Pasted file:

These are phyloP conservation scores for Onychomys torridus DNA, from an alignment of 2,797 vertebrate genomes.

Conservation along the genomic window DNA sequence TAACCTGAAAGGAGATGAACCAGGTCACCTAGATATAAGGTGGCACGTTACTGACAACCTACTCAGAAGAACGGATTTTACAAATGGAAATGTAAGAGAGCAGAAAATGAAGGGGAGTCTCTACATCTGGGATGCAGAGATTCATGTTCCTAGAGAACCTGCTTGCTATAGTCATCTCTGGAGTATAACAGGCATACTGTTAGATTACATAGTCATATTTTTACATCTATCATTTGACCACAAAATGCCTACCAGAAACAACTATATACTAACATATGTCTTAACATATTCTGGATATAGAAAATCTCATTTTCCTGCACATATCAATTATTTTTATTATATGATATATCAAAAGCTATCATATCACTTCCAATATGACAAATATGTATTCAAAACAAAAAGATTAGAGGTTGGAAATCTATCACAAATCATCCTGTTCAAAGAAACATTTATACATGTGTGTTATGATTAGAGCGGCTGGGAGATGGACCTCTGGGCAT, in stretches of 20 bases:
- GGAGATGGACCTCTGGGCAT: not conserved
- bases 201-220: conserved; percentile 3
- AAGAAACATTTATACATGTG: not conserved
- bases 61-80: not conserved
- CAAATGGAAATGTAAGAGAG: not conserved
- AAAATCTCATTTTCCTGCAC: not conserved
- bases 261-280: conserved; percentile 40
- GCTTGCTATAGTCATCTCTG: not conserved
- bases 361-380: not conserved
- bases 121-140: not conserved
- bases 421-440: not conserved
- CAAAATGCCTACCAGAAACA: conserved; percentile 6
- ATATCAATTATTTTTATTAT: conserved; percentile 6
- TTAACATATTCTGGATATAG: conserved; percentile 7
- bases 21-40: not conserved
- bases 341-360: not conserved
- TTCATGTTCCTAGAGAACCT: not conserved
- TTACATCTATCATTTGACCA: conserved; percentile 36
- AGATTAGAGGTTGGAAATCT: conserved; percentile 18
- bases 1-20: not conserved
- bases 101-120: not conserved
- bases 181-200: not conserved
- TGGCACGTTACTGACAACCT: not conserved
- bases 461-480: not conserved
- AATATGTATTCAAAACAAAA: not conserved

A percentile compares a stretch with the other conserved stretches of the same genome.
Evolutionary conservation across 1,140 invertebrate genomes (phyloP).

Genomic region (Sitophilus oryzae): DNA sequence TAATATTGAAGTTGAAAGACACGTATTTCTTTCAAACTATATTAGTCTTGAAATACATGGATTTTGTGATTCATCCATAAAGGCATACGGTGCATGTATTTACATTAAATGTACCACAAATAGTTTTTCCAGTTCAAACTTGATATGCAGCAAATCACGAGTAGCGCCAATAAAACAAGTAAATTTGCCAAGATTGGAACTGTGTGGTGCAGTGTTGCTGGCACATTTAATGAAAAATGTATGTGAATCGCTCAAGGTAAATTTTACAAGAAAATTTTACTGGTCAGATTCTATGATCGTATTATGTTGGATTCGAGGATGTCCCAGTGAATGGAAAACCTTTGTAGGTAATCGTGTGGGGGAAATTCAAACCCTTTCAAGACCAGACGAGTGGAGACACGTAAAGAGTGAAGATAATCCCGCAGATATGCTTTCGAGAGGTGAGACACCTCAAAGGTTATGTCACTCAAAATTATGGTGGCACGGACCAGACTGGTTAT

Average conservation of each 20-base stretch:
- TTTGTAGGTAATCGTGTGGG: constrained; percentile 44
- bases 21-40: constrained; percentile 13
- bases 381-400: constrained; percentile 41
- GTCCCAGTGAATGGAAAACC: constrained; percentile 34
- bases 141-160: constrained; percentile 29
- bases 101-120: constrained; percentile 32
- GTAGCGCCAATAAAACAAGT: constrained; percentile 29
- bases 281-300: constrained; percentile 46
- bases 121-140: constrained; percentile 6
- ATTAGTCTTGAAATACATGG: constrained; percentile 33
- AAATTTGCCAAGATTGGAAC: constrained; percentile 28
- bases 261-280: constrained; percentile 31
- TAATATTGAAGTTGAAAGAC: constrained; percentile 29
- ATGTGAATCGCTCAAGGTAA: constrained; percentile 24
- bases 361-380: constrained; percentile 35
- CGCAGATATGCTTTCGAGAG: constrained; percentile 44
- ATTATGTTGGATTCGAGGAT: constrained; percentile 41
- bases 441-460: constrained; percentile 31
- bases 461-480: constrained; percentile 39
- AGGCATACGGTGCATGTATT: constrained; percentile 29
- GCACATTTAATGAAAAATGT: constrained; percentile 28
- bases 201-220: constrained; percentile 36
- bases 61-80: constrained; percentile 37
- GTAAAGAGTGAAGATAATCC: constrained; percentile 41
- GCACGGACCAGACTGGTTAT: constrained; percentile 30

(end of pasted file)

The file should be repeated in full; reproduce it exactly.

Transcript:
These are phyloP conservation scores for Onychomys torridus DNA, from an alignment of 2,797 vertebrate genomes.

Conservation along the genomic window DNA sequence TAACCTGAAAGGAGATGAACCAGGTCACCTAGATATAAGGTGGCACGTTACTGACAACCTACTCAGAAGAACGGATTTTACAAATGGAAATGTAAGAGAGCAGAAAATGAAGGGGAGTCTCTACATCTGGGATGCAGAGATTCATGTTCCTAGAGAACCTGCTTGCTATAGTCATCTCTGGAGTATAACAGGCATACTGTTAGATTACATAGTCATATTTTTACATCTATCATTTGACCACAAAATGCCTACCAGAAACAACTATATACTAACATATGTCTTAACATATTCTGGATATAGAAAATCTCATTTTCCTGCACATATCAATTATTTTTATTATATGATATATCAAAAGCTATCATATCACTTCCAATATGACAAATATGTATTCAAAACAAAAAGATTAGAGGTTGGAAATCTATCACAAATCATCCTGTTCAAAGAAACATTTATACATGTGTGTTATGATTAGAGCGGCTGGGAGATGGACCTCTGGGCAT, in stretches of 20 bases:
- GGAGATGGACCTCTGGGCAT: not conserved
- bases 201-220: conserved; percentile 3
- AAGAAACATTTATACATGTG: not conserved
- bases 61-80: not conserved
- CAAATGGAAATGTAAGAGAG: not conserved
- AAAATCTCATTTTCCTGCAC: not conserved
- bases 261-280: conserved; percentile 40
- GCTTGCTATAGTCATCTCTG: not conserved
- bases 361-380: not conserved
- bases 121-140: not conserved
- bases 421-440: not conserved
- CAAAATGCCTACCAGAAACA: conserved; percentile 6
- ATATCAATTATTTTTATTAT: conserved; percentile 6
- TTAACATATTCTGGATATAG: conserved; percentile 7
- bases 21-40: not conserved
- bases 341-360: not conserved
- TTCATGTTCCTAGAGAACCT: not conserved
- TTACATCTATCATTTGACCA: conserved; percentile 36
- AGATTAGAGGTTGGAAATCT: conserved; percentile 18
- bases 1-20: not conserved
- bases 101-120: not conserved
- bases 181-200: not conserved
- TGGCACGTTACTGACAACCT: not conserved
- bases 461-480: not conserved
- AATATGTATTCAAAACAAAA: not conserved

A percentile compares a stretch with the other conserved stretches of the same genome.
Evolutionary conservation across 1,140 invertebrate genomes (phyloP).

Genomic region (Sitophilus oryzae): DNA sequence TAATATTGAAGTTGAAAGACACGTATTTCTTTCAAACTATATTAGTCTTGAAATACATGGATTTTGTGATTCATCCATAAAGGCATACGGTGCATGTATTTACATTAAATGTACCACAAATAGTTTTTCCAGTTCAAACTTGATATGCAGCAAATCACGAGTAGCGCCAATAAAACAAGTAAATTTGCCAAGATTGGAACTGTGTGGTGCAGTGTTGCTGGCACATTTAATGAAAAATGTATGTGAATCGCTCAAGGTAAATTTTACAAGAAAATTTTACTGGTCAGATTCTATGATCGTATTATGTTGGATTCGAGGATGTCCCAGTGAATGGAAAACCTTTGTAGGTAATCGTGTGGGGGAAATTCAAACCCTTTCAAGACCAGACGAGTGGAGACACGTAAAGAGTGAAGATAATCCCGCAGATATGCTTTCGAGAGGTGAGACACCTCAAAGGTTATGTCACTCAAAATTATGGTGGCACGGACCAGACTGGTTAT

Average conservation of each 20-base stretch:
- TTTGTAGGTAATCGTGTGGG: constrained; percentile 44
- bases 21-40: constrained; percentile 13
- bases 381-400: constrained; percentile 41
- GTCCCAGTGAATGGAAAACC: constrained; percentile 34
- bases 141-160: constrained; percentile 29
- bases 101-120: constrained; percentile 32
- GTAGCGCCAATAAAACAAGT: constrained; percentile 29
- bases 281-300: constrained; percentile 46
- bases 121-140: constrained; percentile 6
- ATTAGTCTTGAAATACATGG: constrained; percentile 33
- AAATTTGCCAAGATTGGAAC: constrained; percentile 28
- bases 261-280: constrained; percentile 31
- TAATATTGAAGTTGAAAGAC: constrained; percentile 29
- ATGTGAATCGCTCAAGGTAA: constrained; percentile 24
- bases 361-380: constrained; percentile 35
- CGCAGATATGCTTTCGAGAG: constrained; percentile 44
- ATTATGTTGGATTCGAGGAT: constrained; percentile 41
- bases 441-460: constrained; percentile 31
- bases 461-480: constrained; percentile 39
- AGGCATACGGTGCATGTATT: constrained; percentile 29
- GCACATTTAATGAAAAATGT: constrained; percentile 28
- bases 201-220: constrained; percentile 36
- bases 61-80: constrained; percentile 37
- GTAAAGAGTGAAGATAATCC: constrained; percentile 41
- GCACGGACCAGACTGGTTAT: constrained; percentile 30